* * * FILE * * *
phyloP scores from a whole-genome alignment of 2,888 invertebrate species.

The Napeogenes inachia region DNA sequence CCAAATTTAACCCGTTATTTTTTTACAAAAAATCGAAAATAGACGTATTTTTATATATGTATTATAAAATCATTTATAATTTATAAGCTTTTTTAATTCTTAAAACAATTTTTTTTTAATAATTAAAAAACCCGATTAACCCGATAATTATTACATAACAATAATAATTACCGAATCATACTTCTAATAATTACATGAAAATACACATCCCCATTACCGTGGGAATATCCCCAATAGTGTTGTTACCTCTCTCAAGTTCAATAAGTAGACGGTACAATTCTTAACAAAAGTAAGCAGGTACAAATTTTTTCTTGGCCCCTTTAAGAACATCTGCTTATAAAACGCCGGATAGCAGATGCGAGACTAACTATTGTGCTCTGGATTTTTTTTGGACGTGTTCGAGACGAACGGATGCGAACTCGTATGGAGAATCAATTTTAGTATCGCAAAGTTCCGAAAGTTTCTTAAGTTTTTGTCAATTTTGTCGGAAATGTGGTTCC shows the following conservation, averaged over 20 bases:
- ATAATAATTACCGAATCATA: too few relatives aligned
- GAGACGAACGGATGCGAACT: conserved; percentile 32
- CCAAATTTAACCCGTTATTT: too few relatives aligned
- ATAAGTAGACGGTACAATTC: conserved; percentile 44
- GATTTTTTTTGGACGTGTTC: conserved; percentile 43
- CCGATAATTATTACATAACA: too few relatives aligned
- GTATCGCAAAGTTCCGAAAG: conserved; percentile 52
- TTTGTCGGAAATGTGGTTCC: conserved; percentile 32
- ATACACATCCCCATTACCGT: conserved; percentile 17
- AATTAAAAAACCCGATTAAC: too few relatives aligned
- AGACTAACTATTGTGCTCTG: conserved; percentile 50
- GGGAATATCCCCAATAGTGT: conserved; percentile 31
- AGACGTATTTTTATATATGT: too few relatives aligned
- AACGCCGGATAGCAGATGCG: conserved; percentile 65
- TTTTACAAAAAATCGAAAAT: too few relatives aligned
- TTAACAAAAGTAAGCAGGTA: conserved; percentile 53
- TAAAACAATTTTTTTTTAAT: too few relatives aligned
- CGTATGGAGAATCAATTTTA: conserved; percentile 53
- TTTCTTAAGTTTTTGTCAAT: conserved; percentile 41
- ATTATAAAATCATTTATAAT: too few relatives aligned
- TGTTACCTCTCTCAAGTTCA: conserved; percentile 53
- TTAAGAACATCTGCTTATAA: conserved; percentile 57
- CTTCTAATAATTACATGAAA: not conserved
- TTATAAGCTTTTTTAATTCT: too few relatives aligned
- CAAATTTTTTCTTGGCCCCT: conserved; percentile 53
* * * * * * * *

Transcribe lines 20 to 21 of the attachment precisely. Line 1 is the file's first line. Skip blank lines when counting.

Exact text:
- CGTATGGAGAATCAATTTTA: conserved; percentile 53
- TTTCTTAAGTTTTTGTCAAT: conserved; percentile 41